All this with well layered insights into these two dying breeds—high society and the Mafia. And now (I’m beginning to tire as it is incredibly hard to type and applaud at the same time) all that said, it may just be DeMille’s sardonic dialogue that kicks this one over the top, making the novel so damned compelling.
So, now a Page Turners from the Past welcome to Nelson DeMille’s Gold Coast!
For starters from these DeMille snippets a bit of sardonic dialogue that might best be called: What’s Up With the Sutters.
Susan sometimes surprises me with little flashes of insecurity. If I were a more manipulative man, I would promote this insecurity as a means of keeping her attention, if not her affection. I know she does it to me. I asked “Would you consider living in our East Hampton house?”
“Because I like it here.”
“You like East Hampton,” I pointed out.
“It’s a nice place to spend part of the summer.”
“Why don’t we sail around the world?”
“Why don’t you sail around the world?”
“Good question.” Bitchy, but good. Time to promote insecurity. “I may do that.”
Susan stood. “Better yet, John, why don’t you ask yourself what you’re running from?”
“Don’t get analytical on me, Susan.”
“Then let me tell you what’s bothering you. Your children aren’t home for Easter, your wife is a bitch, your friends are idiots, your job is boring, you dislike my father, you hate Stanhope Hall, the Allards (retired servants who came with the estate ) are getting on your nerves, you’re not rich enough to control events and not poor enough to stop trying. Should I go on?”
“You’re alienated from your parents or vice versa, You’ve had one too many dinners at the club, attractive women don’t take your flirting seriously anymore, life is without challenge, maybe without meaning, and possibly without hope. And nothing is certain but death and taxes. Well, welcome to American upper-middle class middle age, John Sutter.”
“Oh, and lest I forget, a Mafia don has just moved in next door.”
“That might be the only bright spot in this picture.”
“It might well be.”
Susan and I looked at each other, but neither of us explained what we meant by that last exchange. I stood. “I feel better now.”
“Good. You just needed a mental enema.”
While Sutter holes up in his office after a marital spat we see one of John’s issues—jealousy: “At about five P.M., the fax machine dinged, and I walked over to it out of idle curiosity. A piece of that horrible paper slithered out, and I read the handwritten note on it.
All is forgiven. Come home for cold dinner and hot sex.
I looked at the note a moment, then scribbled a reply in disguised handwriting and sent it to my home fax:
John is out of the office, but I’ll give him your message as soon as he returns.
Jeremy Wright is one of the junior partners here. I suppose I was pleased to hear from Susan, though it was not I who needed forgiving. I wasn’t the one rolling around (innocently by the way) in the hay with two college kids and I wasn’t the one who thought Frank Bellarosa was good looking (not so innocently). Also I was annoyed that she would put that sort of thing over the fax. But I was happy to see that she had regained her sense of humor, which had been noticeably lacking recently, unless you count the laughing from the hayloft.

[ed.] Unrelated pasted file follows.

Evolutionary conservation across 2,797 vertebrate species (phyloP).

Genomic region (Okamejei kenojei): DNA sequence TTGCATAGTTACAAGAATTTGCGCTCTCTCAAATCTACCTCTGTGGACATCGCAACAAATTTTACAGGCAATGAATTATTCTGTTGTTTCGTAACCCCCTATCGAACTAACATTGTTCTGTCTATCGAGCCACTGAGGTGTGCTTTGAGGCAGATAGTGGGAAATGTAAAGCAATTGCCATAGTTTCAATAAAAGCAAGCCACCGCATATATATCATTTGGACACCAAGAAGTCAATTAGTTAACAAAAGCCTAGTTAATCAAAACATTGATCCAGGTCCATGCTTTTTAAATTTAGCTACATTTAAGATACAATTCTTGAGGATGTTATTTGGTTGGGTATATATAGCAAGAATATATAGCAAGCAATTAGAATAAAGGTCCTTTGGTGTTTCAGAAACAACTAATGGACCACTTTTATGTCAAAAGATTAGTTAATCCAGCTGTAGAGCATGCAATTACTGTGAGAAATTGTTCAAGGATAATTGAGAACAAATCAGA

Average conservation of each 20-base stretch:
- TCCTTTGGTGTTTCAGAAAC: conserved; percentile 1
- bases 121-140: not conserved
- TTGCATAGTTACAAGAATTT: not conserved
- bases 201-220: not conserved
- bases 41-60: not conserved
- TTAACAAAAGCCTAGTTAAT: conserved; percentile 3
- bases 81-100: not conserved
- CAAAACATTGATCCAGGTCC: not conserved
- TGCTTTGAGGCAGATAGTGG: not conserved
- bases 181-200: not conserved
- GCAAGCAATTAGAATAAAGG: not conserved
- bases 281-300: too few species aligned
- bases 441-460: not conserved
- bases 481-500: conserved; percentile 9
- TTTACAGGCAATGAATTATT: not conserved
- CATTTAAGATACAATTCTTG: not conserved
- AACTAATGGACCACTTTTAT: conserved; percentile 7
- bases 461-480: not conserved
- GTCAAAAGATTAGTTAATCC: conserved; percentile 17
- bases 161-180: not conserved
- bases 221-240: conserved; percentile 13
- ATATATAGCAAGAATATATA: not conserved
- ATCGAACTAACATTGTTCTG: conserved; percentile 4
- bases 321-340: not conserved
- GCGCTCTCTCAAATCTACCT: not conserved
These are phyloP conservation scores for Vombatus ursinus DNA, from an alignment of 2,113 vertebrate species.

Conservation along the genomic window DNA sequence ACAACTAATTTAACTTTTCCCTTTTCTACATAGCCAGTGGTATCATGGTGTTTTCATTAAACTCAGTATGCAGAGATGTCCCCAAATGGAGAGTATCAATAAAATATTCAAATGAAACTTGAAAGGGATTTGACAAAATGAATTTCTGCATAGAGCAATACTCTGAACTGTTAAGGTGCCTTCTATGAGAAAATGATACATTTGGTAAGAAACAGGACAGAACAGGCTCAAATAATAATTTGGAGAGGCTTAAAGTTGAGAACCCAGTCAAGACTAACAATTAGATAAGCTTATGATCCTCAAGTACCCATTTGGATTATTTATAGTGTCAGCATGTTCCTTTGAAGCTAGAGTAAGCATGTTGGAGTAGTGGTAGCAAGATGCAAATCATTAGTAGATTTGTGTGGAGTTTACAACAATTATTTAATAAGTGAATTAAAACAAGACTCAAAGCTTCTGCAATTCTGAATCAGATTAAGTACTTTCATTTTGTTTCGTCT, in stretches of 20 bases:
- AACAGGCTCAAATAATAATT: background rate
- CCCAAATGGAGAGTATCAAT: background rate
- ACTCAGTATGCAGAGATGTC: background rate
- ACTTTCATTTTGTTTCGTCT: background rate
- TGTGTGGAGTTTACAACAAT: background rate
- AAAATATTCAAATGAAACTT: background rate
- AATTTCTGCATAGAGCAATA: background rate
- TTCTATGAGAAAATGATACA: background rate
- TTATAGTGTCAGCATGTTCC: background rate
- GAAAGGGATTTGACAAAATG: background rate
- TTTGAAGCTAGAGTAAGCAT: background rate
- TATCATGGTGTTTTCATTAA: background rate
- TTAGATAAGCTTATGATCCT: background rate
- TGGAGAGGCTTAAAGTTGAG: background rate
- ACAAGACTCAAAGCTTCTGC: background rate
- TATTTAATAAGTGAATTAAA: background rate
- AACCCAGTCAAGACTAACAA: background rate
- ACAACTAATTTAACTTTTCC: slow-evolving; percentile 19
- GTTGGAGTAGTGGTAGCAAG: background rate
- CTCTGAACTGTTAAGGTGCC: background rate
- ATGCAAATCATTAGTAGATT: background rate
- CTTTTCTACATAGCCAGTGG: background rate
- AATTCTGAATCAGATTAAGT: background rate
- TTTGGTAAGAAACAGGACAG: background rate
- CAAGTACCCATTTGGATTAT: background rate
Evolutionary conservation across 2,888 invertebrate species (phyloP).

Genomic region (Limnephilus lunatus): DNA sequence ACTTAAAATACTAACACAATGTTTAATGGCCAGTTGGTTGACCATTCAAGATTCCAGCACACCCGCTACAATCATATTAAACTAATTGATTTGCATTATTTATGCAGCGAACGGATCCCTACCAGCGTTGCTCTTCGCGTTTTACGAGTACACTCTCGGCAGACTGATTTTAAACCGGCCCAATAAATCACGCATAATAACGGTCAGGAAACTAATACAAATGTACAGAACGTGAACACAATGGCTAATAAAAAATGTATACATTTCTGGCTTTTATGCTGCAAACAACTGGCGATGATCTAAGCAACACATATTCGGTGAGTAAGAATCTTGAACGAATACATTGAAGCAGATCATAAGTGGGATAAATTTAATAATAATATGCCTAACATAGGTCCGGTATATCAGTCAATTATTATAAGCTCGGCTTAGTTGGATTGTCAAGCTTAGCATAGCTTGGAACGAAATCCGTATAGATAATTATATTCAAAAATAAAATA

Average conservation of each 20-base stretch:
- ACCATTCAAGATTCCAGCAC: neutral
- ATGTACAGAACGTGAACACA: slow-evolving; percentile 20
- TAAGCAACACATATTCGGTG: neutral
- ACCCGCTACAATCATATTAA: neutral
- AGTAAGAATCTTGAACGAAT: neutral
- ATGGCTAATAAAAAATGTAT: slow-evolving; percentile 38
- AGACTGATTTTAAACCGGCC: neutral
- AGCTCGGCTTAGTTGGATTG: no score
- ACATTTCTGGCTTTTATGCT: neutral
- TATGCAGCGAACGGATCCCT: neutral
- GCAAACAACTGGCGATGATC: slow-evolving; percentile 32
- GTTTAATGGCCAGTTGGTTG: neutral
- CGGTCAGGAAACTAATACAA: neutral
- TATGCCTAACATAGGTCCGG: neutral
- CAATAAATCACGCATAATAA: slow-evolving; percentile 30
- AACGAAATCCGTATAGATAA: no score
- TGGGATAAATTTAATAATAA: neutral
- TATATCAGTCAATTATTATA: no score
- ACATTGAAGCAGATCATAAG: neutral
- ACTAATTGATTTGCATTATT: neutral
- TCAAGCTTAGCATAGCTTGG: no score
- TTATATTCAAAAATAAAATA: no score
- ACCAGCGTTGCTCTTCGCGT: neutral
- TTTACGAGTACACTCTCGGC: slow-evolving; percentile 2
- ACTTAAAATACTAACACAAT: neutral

As I was about to walk away from the fax machine, it rang again and another message came though:
Join me for dinner, etc.?
I assumed, of course, that Susan had recognized my handwriting, I replied:
To Know the Sutters Is To Know Their World: “Perhaps it would be instructive to understand the neighborhood into which (“the handsome”) Mr. Frank Bellarosa had chosen to move himself and his family. It is quite simply the best neighborhood in America, making Beverly Hills or Shaker Heights, for instance, seem like tract housing.
It is not a neighborhood in the urban or suburban sense, but a collection of colonial era villages and grand estates in New York’s Long island. The area is locally known as the North Coast, though even realtors wouldn’t say that aloud.
It is an area of old money, old families, old social graces and old ideas about who should be allowed to vote, not to mention who should be allowed to own land. The Gold Coast is not a pastoral Jeffersonian democracy.
To Know Sutter’s Neighbor Is To Know His World: “We drove around the Old Italian section of Williamsburg, which had never been very large, and what was left of Italian Williamsburg seemed rather forlorn.
. . . We left Brooklyn and went into Ozone Park, Queens, which is also an Italian neighborhood. Frank had some relatives there, and we stopped at their row house and played bocci ball in an alleyway with a bunch of his old goombahs who wore baggy pants and three-day whiskers. Then we all drank homemade red wine on a back porch, and it was awful, awful stuff, tannic and sour. But one of the old men put ice in my wine and mixed it with cream soda, of all things. Then he sliced peaches into my glass. Frank had his wine the same way. It was sort of like Italian sangria. I guess, or wine coolers and I had an idea to market the concoction and sell it to trendy places like Buddy’s Hole (Gold Coast) where the clientele could drink it with their grass clippings. Ozone Park Goombah Spritzers. No? Yes?